Anti-social Behaviour, Crime and Policing Bill

Written evidence from The Motoring Organisations’ Land Access & Recreation Association (LARA) (ASB 56)


1. This submission expresses our concern that public spaces protection orders will have a serious and unreasonable adverse effect on the public’s use of public roads and public rights of way. We ask that this provision is referred to the Rights of Way Review Committee (chaired by Lord John Lytton) for expert consideration and inputs in order to assist the House in making better legislation.


2. The Motoring Organisations’ Land Access and Recreation Association (LARA) was founded in 1986 and is a national forum and umbrella organisation for the principal national bodies in motor sport and recreation. Our full and associate member organisations between them have around 2,607 clubs, with 682,300 individual members. LARA’s primary role is to safeguard access to land for competitive events, and the use of the public highway for touring and recreational driving. LARA and its members have an ethos supporting responsible and environmentally sustainable activities, and spend considerable resources in education and information to tackle irresponsible and nuisance motor use.

3. LARA is aware that clauses in this Bill are causing great concern to other organisations involved in countryside access (for example the Ramblers Association, British Horse Society, and the Open Spaces Society) and we support their representations as regards the loss of public spaces and public highways as a consequence of this Bill becoming law as drafted.

4. LARA’s concerns are with regard to the way that public spaces protection orders can affect the rights of the public to use and enjoy public highways of all types. We can understand the need sometimes to ‘gate alleys’ in towns (although we believe that alley-gating is too-often the first choice of some authorities), but the scope of the new powers to close public rights of way and public roads really does worry us.

5. We know from long experience that local authorities will be put under pressure to use public spaces protection orders by people who simply do not like having a public right of way, or public road, on or close by their property. These public spaces protection orders will be used as a form of road closure order without the requirement for the consultations, and policy-led objectivity, that current order processes require.

6. One area of our work over more than 25 years is with regard to ‘cowboy motorcycling’, particularly on public footpaths and bridleways, and in country parks. For a long time the management doctrine was primarily physical exclusion: barriers and fences. But these seldom worked for long, if at all, because those people who are not law-abiding in their general behaviour are not law-abiding as regards signs, barriers, fences and gates.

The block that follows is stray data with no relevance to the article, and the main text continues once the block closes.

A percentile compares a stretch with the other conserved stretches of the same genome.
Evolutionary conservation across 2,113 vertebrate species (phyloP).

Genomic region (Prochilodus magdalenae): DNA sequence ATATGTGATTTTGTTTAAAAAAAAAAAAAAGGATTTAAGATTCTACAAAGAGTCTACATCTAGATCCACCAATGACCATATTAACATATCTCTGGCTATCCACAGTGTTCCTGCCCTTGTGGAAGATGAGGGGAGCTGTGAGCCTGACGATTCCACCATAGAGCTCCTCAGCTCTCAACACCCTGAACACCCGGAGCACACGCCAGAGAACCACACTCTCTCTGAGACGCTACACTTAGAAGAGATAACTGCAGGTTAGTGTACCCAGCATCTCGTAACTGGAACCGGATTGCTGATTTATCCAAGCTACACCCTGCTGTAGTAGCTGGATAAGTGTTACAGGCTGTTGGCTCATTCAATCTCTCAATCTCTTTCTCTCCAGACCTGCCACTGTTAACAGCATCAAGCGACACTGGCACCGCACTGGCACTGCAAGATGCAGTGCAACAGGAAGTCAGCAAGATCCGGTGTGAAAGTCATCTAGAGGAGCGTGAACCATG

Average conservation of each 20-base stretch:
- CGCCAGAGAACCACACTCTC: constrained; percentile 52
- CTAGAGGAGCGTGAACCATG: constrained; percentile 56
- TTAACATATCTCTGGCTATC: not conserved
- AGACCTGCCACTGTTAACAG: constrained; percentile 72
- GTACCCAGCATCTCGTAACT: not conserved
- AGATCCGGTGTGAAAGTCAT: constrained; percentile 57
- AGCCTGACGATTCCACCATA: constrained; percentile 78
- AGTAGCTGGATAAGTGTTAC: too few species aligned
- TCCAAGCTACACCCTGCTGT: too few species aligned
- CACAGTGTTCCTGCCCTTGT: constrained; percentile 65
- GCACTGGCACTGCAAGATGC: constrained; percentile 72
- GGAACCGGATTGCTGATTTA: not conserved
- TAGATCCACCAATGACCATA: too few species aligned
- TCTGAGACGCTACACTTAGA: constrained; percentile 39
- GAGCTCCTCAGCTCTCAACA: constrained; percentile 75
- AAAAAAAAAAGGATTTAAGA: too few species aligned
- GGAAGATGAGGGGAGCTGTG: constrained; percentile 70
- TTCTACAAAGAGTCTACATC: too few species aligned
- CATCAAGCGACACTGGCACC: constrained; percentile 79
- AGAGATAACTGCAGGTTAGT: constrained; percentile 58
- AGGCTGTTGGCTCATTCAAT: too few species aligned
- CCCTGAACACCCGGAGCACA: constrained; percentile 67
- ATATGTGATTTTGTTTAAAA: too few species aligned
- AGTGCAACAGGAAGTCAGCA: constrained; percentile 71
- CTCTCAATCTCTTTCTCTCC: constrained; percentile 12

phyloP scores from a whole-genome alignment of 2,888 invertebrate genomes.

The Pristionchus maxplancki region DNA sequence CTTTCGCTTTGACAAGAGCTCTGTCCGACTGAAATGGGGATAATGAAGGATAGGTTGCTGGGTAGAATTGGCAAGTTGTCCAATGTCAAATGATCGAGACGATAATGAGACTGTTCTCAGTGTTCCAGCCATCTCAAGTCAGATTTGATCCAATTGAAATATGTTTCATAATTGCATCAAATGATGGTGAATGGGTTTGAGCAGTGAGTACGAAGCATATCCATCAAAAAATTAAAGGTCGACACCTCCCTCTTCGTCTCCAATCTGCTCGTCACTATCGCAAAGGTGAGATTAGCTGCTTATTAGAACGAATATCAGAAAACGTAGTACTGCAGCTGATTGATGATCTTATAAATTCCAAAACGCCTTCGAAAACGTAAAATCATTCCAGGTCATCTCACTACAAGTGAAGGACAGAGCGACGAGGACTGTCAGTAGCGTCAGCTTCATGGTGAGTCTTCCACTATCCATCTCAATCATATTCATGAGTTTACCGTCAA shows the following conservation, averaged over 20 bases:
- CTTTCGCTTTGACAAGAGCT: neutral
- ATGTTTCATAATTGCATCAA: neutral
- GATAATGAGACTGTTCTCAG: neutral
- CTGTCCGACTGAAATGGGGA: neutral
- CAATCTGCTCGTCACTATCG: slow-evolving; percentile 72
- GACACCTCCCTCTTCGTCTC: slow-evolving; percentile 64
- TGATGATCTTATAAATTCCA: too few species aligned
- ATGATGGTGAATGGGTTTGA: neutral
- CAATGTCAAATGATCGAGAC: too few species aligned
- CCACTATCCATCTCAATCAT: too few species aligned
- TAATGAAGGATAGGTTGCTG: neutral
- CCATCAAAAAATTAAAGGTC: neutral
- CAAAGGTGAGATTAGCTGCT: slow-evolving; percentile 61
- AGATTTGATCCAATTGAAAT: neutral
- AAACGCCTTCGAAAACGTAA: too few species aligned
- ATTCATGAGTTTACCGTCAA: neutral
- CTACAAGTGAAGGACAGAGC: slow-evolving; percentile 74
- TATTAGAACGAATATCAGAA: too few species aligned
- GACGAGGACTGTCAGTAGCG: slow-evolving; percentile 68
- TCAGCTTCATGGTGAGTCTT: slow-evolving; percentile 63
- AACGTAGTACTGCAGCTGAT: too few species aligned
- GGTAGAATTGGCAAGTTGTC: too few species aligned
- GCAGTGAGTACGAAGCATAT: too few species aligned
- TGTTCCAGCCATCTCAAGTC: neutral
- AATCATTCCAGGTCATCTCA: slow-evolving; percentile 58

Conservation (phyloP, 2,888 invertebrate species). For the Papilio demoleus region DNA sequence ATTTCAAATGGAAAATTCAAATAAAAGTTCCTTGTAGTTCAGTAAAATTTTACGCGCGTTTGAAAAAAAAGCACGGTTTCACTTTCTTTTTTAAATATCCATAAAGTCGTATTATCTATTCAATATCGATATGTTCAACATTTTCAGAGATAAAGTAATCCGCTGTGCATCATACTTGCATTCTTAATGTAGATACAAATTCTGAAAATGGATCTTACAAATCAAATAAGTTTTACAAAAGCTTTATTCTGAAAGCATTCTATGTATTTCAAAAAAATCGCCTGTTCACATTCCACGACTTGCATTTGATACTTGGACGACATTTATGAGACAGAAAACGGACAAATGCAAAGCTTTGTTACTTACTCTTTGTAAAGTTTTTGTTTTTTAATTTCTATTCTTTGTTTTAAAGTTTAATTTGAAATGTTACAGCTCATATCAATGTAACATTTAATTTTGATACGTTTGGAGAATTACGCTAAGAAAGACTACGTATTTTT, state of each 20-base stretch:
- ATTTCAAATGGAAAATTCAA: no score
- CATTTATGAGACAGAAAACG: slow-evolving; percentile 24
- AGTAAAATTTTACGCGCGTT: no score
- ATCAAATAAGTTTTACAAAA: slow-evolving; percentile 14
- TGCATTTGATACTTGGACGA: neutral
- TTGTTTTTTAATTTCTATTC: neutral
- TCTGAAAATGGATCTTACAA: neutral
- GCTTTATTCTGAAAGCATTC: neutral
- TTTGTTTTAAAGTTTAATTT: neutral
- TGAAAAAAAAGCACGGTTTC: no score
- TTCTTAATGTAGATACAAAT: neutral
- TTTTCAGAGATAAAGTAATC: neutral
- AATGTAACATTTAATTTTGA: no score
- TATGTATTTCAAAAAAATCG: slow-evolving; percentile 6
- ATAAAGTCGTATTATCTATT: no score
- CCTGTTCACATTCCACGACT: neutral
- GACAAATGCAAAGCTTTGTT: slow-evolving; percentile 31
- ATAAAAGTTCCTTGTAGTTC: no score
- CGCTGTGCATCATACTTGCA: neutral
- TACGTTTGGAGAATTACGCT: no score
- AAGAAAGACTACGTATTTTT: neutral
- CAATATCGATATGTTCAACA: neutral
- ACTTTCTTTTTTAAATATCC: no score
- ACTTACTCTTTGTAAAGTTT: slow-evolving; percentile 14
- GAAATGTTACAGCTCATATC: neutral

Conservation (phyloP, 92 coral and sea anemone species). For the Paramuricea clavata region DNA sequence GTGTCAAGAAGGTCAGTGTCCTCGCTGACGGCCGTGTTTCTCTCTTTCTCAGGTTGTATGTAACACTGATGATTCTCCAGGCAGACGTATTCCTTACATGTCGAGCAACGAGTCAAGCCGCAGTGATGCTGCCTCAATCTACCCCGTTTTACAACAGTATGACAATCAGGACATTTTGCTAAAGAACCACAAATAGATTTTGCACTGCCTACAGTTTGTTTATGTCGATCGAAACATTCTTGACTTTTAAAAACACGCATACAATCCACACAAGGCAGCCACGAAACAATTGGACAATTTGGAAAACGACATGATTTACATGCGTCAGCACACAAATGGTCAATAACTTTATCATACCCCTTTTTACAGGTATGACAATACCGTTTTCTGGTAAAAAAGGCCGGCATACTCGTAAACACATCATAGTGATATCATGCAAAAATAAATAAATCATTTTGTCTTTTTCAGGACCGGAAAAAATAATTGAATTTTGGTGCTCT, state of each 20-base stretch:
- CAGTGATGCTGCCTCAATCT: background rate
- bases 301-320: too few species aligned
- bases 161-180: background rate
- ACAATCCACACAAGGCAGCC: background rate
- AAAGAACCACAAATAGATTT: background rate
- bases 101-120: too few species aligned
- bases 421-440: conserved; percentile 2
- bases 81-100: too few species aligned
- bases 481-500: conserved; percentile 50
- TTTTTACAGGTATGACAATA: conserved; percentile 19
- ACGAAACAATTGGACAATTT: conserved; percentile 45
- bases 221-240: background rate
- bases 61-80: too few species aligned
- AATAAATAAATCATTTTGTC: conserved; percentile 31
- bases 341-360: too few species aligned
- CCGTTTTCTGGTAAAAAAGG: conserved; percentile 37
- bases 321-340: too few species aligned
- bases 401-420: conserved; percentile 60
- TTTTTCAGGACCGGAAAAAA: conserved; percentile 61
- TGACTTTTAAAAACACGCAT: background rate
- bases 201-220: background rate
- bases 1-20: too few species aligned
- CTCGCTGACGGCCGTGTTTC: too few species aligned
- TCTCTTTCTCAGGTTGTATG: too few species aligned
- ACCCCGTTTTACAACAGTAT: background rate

7. Now it is widely recognised that the best way of pushing out undesirable behaviour is for more ordinary people to use a site for proper, everyday behaviour: the good displaces the bad. Similarly, to their great credit, the cycling organisation SUSTRANS realised that putting up anti-motors barriers on cycle routes simply diminished the character of the place and barred the disabled: getting greater proper use of the routes was the best deterrent against nuisance users. Our people, when out pursuing their activities, often act effectively as ‘eyes and ears’ against criminal and nuisance behaviour.

8. It seems to us to be against this wide experience, futile, and grossly unfair, to bar the law-abiding public from their open spaces, and their public highways, by signs, gates and barriers, as a supposed means of barring nuisance behaviour. To the contrary, encouraging the public to use these sites provides benign policing against nuisance.

9. At the very least, section 60 requires regulations or guidance by the Secretary of State, to be enshrined in the Act itself. For example, in section 60(1)(c), just what is a ‘reasonably convenient alternative route’? Again, our long experience of ‘alternative routes’ for permanent and temporary road closure orders indicates that local authorities cannot safely be left to determine this without at the least robust guidance.

10. In summary, we fear that this provision will not achieve its purpose in the significant reduction of urban nuisance, but that it will certainly allow for unfair and inappropriate closures to public highways and public rights of way.

11. We ask that section 60 is not enacted as drafted, but is instead referred to the Rights of Way Review Committee (chaired by Lord Lytton) for review, with the purpose of recommending safeguards for public access consistent with the purpose of Part 4 of the Bill.

July 2013

Prepared 17th July 2013